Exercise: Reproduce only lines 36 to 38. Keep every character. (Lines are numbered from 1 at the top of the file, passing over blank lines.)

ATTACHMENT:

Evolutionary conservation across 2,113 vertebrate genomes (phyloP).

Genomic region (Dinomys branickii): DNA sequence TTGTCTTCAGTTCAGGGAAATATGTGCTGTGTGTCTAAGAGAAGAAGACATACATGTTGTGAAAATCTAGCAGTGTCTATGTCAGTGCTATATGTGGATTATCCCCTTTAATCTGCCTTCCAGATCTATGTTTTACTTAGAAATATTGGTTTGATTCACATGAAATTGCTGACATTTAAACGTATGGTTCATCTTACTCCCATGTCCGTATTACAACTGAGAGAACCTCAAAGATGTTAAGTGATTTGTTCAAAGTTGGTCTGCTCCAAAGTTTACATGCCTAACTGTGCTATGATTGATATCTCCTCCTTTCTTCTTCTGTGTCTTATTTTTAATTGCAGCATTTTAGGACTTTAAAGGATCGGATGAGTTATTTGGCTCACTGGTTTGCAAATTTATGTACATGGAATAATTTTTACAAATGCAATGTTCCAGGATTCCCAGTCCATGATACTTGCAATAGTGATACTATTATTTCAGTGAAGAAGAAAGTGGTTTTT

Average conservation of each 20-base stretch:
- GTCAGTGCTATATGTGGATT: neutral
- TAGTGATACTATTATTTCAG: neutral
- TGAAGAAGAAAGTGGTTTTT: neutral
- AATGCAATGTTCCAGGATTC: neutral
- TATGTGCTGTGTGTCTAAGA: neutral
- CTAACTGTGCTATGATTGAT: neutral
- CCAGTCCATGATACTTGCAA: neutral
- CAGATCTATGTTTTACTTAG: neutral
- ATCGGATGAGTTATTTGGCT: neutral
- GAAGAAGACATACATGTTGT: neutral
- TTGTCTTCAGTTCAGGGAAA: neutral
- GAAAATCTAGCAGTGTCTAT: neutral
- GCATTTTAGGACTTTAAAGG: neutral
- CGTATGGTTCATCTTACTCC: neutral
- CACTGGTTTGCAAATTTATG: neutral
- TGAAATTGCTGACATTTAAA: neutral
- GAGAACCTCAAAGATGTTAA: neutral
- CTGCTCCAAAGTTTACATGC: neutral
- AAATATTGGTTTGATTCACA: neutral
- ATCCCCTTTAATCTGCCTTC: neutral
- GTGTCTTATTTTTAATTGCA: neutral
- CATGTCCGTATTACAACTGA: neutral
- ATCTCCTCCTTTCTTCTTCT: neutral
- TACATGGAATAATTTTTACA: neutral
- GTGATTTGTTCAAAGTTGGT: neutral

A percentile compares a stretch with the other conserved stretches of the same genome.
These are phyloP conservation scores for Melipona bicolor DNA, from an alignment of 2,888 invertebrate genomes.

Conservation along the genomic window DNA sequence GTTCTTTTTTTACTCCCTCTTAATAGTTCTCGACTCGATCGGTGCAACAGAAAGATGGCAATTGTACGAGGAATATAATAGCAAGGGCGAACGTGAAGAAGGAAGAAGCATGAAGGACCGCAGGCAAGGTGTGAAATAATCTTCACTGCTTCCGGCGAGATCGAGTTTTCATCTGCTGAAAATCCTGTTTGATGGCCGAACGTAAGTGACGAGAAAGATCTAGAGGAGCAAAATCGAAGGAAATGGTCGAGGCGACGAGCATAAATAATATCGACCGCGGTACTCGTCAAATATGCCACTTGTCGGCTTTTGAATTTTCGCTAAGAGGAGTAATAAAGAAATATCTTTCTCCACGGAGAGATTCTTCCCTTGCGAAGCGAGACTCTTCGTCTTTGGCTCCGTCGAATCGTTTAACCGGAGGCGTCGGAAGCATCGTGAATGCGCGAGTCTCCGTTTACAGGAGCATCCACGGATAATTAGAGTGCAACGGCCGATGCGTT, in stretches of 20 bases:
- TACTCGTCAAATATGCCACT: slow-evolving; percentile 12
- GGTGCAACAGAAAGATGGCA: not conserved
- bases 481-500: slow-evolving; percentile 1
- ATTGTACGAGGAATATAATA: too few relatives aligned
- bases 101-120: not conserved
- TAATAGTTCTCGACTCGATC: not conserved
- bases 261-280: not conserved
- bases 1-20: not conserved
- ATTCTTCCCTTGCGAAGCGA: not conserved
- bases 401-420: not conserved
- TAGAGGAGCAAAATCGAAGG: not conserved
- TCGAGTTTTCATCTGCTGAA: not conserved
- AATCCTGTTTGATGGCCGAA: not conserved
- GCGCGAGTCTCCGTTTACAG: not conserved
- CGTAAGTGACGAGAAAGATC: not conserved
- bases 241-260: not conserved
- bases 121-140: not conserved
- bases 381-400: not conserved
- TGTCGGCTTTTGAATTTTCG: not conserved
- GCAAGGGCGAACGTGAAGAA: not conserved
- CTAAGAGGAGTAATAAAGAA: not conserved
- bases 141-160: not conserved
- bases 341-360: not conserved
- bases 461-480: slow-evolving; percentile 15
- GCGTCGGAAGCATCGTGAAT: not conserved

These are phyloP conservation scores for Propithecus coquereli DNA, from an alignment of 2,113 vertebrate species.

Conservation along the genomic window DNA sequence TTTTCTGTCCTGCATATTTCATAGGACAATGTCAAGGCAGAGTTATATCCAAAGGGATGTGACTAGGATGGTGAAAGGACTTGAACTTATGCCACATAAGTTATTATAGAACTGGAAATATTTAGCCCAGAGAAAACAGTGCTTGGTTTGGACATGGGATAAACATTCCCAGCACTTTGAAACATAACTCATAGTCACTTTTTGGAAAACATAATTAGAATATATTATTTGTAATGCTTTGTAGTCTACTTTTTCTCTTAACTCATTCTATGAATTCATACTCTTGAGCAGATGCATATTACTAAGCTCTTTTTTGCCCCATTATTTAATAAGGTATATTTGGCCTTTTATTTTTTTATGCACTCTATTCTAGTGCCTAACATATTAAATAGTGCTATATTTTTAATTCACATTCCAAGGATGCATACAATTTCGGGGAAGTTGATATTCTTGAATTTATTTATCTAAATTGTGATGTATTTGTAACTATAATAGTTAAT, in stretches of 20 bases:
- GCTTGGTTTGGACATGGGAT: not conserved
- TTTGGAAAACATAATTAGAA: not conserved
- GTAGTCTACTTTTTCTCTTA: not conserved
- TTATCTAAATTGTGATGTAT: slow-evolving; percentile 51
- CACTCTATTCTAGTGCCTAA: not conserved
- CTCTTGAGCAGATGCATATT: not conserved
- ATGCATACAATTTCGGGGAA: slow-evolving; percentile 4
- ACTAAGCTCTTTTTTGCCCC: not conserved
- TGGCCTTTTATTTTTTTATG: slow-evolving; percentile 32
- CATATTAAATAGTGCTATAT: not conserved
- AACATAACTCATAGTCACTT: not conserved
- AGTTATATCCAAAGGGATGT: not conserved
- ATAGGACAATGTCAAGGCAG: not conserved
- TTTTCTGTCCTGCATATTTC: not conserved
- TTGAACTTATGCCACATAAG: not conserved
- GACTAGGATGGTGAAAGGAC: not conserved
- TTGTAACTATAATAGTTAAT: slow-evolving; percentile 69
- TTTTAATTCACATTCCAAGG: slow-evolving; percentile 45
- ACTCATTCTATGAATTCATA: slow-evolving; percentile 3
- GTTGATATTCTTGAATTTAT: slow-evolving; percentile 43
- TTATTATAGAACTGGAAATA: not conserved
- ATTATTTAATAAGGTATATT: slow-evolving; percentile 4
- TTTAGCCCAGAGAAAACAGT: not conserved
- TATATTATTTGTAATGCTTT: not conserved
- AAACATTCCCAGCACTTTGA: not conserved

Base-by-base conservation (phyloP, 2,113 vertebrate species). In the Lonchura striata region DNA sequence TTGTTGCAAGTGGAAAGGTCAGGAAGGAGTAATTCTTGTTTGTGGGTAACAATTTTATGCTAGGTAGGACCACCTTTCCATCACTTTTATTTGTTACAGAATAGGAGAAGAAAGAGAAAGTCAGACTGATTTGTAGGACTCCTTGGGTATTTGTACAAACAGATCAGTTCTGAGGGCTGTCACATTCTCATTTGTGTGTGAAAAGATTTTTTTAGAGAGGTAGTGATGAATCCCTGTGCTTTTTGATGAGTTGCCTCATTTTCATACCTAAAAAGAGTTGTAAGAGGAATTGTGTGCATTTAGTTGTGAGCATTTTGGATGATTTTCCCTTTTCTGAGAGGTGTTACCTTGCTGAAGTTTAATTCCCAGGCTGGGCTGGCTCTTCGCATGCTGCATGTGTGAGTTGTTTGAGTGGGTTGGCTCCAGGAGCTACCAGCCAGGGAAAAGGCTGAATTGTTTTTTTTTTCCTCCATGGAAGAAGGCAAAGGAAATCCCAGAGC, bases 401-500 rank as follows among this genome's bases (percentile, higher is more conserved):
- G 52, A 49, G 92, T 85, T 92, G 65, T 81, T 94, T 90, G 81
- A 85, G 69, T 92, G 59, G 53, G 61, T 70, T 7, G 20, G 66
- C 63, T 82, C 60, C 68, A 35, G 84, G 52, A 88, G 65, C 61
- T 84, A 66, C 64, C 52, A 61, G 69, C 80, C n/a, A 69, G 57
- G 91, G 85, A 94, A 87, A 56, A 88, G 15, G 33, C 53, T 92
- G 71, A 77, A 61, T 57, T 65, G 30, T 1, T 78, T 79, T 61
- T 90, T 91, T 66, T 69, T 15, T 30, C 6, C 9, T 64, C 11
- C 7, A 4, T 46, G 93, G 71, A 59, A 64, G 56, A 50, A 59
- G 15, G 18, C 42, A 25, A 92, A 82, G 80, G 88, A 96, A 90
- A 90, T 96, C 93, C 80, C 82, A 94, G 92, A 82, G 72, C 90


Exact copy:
- bases 101-120: not conserved
- TAATAGTTCTCGACTCGATC: not conserved
- bases 261-280: not conserved